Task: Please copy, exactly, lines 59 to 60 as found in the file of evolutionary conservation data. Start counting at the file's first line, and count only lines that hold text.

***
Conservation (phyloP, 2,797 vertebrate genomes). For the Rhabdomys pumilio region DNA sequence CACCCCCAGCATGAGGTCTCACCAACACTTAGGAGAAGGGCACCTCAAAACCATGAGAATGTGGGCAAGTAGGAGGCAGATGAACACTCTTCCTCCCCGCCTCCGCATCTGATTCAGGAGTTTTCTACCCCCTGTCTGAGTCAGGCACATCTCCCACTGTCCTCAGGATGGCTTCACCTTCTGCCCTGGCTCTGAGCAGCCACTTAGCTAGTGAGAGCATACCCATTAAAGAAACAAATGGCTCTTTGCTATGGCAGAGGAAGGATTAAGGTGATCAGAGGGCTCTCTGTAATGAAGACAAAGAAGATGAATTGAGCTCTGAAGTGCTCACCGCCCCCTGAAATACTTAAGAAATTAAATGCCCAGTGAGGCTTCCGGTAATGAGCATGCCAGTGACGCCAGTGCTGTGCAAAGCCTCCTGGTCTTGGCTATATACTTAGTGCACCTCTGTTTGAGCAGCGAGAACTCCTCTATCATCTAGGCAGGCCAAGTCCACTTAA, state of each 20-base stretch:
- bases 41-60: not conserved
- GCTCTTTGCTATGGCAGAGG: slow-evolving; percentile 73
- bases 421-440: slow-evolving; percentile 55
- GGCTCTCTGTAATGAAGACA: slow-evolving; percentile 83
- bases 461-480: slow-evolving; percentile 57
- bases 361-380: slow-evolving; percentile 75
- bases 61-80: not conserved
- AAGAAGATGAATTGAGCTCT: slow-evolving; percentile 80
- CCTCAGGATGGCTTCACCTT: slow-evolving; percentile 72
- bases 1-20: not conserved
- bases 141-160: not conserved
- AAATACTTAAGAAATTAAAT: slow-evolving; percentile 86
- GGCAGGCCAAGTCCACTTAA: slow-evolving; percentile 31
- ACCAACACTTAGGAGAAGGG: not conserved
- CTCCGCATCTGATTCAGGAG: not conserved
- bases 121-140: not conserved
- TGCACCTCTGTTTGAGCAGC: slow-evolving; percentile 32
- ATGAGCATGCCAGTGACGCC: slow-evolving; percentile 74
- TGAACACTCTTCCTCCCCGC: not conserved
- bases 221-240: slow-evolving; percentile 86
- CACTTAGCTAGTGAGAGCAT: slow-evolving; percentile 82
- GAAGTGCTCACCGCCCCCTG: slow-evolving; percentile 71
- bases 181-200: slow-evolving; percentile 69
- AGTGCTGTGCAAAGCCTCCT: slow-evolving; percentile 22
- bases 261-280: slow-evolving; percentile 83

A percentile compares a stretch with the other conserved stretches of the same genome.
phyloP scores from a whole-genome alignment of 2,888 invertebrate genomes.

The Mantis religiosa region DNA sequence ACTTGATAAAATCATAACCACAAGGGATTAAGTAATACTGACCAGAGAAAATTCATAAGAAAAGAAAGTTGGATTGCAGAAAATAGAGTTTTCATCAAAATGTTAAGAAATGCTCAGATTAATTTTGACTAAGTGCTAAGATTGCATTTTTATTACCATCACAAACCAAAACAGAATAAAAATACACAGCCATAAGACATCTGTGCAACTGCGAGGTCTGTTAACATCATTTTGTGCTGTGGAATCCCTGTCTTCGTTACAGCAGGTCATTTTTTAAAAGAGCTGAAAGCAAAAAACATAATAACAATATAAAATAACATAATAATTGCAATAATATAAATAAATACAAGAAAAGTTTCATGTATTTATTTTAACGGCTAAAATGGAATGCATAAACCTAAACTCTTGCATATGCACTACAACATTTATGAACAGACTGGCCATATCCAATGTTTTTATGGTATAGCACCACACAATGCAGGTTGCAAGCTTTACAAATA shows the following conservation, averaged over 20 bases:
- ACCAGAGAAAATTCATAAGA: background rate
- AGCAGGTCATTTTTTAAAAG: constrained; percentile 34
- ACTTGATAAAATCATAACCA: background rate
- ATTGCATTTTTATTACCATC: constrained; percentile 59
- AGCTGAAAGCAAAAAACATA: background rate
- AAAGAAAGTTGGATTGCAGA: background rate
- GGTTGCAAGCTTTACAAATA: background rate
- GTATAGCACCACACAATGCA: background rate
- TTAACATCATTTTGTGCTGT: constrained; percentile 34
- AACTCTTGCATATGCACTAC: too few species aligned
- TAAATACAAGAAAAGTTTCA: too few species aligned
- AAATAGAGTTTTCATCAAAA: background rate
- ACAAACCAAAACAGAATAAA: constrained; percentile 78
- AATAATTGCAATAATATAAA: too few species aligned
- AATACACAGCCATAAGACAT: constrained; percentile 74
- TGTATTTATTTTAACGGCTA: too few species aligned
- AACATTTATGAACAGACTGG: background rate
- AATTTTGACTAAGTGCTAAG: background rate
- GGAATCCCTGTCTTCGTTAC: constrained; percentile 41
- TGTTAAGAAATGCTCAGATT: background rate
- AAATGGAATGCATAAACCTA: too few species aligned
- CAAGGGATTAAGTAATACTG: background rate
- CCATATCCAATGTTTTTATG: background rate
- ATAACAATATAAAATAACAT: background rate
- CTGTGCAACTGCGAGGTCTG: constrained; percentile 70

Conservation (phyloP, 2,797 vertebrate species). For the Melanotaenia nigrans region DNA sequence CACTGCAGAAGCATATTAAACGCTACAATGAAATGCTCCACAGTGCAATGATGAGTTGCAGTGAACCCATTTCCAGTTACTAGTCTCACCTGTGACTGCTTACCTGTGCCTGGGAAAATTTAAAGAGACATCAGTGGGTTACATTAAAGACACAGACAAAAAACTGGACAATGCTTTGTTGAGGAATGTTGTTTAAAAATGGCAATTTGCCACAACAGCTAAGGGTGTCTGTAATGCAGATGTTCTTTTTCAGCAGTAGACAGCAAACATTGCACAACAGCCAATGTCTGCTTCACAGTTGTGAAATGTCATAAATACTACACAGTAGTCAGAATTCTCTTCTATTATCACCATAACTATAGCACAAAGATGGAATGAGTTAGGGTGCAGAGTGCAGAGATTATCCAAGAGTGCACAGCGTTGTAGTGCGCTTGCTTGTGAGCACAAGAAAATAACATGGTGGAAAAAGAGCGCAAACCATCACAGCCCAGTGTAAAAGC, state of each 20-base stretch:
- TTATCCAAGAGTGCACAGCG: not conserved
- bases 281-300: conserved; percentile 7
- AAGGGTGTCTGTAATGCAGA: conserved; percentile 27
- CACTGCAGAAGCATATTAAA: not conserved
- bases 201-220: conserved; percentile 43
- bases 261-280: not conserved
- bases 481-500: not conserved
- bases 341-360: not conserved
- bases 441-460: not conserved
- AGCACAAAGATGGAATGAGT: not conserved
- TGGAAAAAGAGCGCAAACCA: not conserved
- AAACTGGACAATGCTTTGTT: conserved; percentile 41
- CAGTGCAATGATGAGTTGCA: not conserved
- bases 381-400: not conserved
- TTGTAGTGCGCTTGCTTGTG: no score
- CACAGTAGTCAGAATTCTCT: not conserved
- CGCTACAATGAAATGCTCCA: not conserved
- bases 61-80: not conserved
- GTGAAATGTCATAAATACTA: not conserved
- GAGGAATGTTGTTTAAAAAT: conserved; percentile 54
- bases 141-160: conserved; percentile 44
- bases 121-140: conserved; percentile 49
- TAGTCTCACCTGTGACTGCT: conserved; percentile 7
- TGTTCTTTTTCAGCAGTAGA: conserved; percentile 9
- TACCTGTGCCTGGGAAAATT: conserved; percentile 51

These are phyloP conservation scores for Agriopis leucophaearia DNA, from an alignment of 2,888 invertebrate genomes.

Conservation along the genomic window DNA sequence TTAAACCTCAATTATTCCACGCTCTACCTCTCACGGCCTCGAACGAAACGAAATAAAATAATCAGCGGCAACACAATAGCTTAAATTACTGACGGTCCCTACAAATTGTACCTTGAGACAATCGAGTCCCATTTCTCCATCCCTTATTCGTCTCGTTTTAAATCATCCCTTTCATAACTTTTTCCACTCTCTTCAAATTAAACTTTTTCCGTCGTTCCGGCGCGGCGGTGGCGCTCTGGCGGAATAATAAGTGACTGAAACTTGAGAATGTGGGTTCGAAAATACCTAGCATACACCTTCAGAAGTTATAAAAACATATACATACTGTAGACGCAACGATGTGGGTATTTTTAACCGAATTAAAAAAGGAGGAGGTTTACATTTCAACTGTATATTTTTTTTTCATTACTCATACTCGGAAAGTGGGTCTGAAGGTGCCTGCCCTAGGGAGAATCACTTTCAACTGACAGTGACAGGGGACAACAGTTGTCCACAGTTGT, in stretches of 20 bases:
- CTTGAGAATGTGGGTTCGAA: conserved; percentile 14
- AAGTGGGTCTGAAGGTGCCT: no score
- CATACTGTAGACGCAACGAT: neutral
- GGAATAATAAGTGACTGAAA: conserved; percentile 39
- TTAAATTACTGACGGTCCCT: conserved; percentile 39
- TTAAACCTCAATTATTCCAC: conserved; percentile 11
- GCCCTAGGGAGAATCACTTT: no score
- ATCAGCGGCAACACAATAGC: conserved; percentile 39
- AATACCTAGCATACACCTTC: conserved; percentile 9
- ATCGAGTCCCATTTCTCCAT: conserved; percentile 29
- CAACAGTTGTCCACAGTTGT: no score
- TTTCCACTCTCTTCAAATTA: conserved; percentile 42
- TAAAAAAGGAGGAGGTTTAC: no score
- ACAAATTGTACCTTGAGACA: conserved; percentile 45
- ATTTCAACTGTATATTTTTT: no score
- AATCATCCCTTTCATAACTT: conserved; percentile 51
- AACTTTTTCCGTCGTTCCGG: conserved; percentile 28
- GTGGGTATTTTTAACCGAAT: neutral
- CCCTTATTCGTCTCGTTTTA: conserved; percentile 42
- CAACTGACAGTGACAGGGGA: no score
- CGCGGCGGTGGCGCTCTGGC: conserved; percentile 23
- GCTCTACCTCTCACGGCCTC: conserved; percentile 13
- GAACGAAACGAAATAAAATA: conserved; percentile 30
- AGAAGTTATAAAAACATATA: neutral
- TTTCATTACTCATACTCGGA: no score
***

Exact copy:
- CACTGCAGAAGCATATTAAA: not conserved
- bases 201-220: conserved; percentile 43